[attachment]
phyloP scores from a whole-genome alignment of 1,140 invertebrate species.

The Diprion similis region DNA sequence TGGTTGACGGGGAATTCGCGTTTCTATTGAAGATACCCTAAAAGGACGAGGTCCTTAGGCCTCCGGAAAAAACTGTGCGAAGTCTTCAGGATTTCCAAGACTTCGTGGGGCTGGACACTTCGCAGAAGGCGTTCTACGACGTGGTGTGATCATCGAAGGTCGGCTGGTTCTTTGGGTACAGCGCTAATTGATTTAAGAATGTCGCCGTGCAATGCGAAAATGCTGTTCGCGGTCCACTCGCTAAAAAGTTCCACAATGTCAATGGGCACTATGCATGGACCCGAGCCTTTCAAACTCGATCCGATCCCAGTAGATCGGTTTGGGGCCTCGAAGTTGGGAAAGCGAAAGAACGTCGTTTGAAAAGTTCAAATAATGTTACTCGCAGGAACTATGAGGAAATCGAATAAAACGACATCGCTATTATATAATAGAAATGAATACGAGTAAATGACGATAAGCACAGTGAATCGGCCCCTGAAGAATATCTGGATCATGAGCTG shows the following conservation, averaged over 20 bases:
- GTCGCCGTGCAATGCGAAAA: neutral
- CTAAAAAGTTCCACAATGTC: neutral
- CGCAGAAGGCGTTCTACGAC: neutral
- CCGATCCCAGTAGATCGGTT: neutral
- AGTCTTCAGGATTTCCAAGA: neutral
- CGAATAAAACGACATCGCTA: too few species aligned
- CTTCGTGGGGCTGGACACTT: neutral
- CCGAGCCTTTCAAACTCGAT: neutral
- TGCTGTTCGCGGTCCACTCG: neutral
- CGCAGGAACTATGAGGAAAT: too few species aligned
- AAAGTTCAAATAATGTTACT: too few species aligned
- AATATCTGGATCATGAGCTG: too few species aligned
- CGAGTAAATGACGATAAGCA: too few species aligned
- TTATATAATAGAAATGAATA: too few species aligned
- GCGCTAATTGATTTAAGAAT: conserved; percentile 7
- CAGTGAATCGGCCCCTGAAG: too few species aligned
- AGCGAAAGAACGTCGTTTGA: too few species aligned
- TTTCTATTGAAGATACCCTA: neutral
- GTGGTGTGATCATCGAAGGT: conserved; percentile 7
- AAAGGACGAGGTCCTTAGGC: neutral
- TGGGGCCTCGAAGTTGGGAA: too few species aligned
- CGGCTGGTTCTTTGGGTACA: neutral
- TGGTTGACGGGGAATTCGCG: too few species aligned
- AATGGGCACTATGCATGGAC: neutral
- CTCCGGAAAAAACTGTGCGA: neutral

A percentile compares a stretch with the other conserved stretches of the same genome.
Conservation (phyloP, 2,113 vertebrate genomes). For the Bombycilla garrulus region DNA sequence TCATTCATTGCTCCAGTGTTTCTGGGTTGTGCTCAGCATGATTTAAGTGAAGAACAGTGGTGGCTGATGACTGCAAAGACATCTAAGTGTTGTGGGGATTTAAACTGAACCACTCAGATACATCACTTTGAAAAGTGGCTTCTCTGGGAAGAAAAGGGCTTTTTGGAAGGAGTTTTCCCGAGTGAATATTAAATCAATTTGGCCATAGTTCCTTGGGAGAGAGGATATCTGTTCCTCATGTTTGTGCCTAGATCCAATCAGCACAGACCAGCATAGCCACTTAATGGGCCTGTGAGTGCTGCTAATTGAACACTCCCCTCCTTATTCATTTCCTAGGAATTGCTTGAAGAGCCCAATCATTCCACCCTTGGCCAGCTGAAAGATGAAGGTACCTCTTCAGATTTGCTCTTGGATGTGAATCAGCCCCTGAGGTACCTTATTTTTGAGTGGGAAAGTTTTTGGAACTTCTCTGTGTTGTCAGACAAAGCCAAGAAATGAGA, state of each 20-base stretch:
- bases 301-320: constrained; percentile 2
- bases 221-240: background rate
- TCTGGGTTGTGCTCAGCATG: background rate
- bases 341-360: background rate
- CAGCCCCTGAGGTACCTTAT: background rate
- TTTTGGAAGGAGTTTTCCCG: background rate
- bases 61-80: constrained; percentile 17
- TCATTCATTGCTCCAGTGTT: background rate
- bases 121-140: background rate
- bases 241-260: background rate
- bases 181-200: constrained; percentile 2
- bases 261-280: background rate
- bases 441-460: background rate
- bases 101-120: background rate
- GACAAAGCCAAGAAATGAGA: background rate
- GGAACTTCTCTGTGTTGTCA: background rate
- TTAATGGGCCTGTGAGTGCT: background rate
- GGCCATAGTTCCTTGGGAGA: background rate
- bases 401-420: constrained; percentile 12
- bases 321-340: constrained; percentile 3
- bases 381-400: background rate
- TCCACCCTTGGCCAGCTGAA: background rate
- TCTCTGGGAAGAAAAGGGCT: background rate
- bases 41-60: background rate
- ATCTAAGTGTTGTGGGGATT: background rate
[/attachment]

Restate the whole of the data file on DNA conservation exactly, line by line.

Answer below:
phyloP scores from a whole-genome alignment of 1,140 invertebrate species.

The Diprion similis region DNA sequence TGGTTGACGGGGAATTCGCGTTTCTATTGAAGATACCCTAAAAGGACGAGGTCCTTAGGCCTCCGGAAAAAACTGTGCGAAGTCTTCAGGATTTCCAAGACTTCGTGGGGCTGGACACTTCGCAGAAGGCGTTCTACGACGTGGTGTGATCATCGAAGGTCGGCTGGTTCTTTGGGTACAGCGCTAATTGATTTAAGAATGTCGCCGTGCAATGCGAAAATGCTGTTCGCGGTCCACTCGCTAAAAAGTTCCACAATGTCAATGGGCACTATGCATGGACCCGAGCCTTTCAAACTCGATCCGATCCCAGTAGATCGGTTTGGGGCCTCGAAGTTGGGAAAGCGAAAGAACGTCGTTTGAAAAGTTCAAATAATGTTACTCGCAGGAACTATGAGGAAATCGAATAAAACGACATCGCTATTATATAATAGAAATGAATACGAGTAAATGACGATAAGCACAGTGAATCGGCCCCTGAAGAATATCTGGATCATGAGCTG shows the following conservation, averaged over 20 bases:
- GTCGCCGTGCAATGCGAAAA: neutral
- CTAAAAAGTTCCACAATGTC: neutral
- CGCAGAAGGCGTTCTACGAC: neutral
- CCGATCCCAGTAGATCGGTT: neutral
- AGTCTTCAGGATTTCCAAGA: neutral
- CGAATAAAACGACATCGCTA: too few species aligned
- CTTCGTGGGGCTGGACACTT: neutral
- CCGAGCCTTTCAAACTCGAT: neutral
- TGCTGTTCGCGGTCCACTCG: neutral
- CGCAGGAACTATGAGGAAAT: too few species aligned
- AAAGTTCAAATAATGTTACT: too few species aligned
- AATATCTGGATCATGAGCTG: too few species aligned
- CGAGTAAATGACGATAAGCA: too few species aligned
- TTATATAATAGAAATGAATA: too few species aligned
- GCGCTAATTGATTTAAGAAT: conserved; percentile 7
- CAGTGAATCGGCCCCTGAAG: too few species aligned
- AGCGAAAGAACGTCGTTTGA: too few species aligned
- TTTCTATTGAAGATACCCTA: neutral
- GTGGTGTGATCATCGAAGGT: conserved; percentile 7
- AAAGGACGAGGTCCTTAGGC: neutral
- TGGGGCCTCGAAGTTGGGAA: too few species aligned
- CGGCTGGTTCTTTGGGTACA: neutral
- TGGTTGACGGGGAATTCGCG: too few species aligned
- AATGGGCACTATGCATGGAC: neutral
- CTCCGGAAAAAACTGTGCGA: neutral

A percentile compares a stretch with the other conserved stretches of the same genome.
Conservation (phyloP, 2,113 vertebrate genomes). For the Bombycilla garrulus region DNA sequence TCATTCATTGCTCCAGTGTTTCTGGGTTGTGCTCAGCATGATTTAAGTGAAGAACAGTGGTGGCTGATGACTGCAAAGACATCTAAGTGTTGTGGGGATTTAAACTGAACCACTCAGATACATCACTTTGAAAAGTGGCTTCTCTGGGAAGAAAAGGGCTTTTTGGAAGGAGTTTTCCCGAGTGAATATTAAATCAATTTGGCCATAGTTCCTTGGGAGAGAGGATATCTGTTCCTCATGTTTGTGCCTAGATCCAATCAGCACAGACCAGCATAGCCACTTAATGGGCCTGTGAGTGCTGCTAATTGAACACTCCCCTCCTTATTCATTTCCTAGGAATTGCTTGAAGAGCCCAATCATTCCACCCTTGGCCAGCTGAAAGATGAAGGTACCTCTTCAGATTTGCTCTTGGATGTGAATCAGCCCCTGAGGTACCTTATTTTTGAGTGGGAAAGTTTTTGGAACTTCTCTGTGTTGTCAGACAAAGCCAAGAAATGAGA, state of each 20-base stretch:
- bases 301-320: constrained; percentile 2
- bases 221-240: background rate
- TCTGGGTTGTGCTCAGCATG: background rate
- bases 341-360: background rate
- CAGCCCCTGAGGTACCTTAT: background rate
- TTTTGGAAGGAGTTTTCCCG: background rate
- bases 61-80: constrained; percentile 17
- TCATTCATTGCTCCAGTGTT: background rate
- bases 121-140: background rate
- bases 241-260: background rate
- bases 181-200: constrained; percentile 2
- bases 261-280: background rate
- bases 441-460: background rate
- bases 101-120: background rate
- GACAAAGCCAAGAAATGAGA: background rate
- GGAACTTCTCTGTGTTGTCA: background rate
- TTAATGGGCCTGTGAGTGCT: background rate
- GGCCATAGTTCCTTGGGAGA: background rate
- bases 401-420: constrained; percentile 12
- bases 321-340: constrained; percentile 3
- bases 381-400: background rate
- TCCACCCTTGGCCAGCTGAA: background rate
- TCTCTGGGAAGAAAAGGGCT: background rate
- bases 41-60: background rate
- ATCTAAGTGTTGTGGGGATT: background rate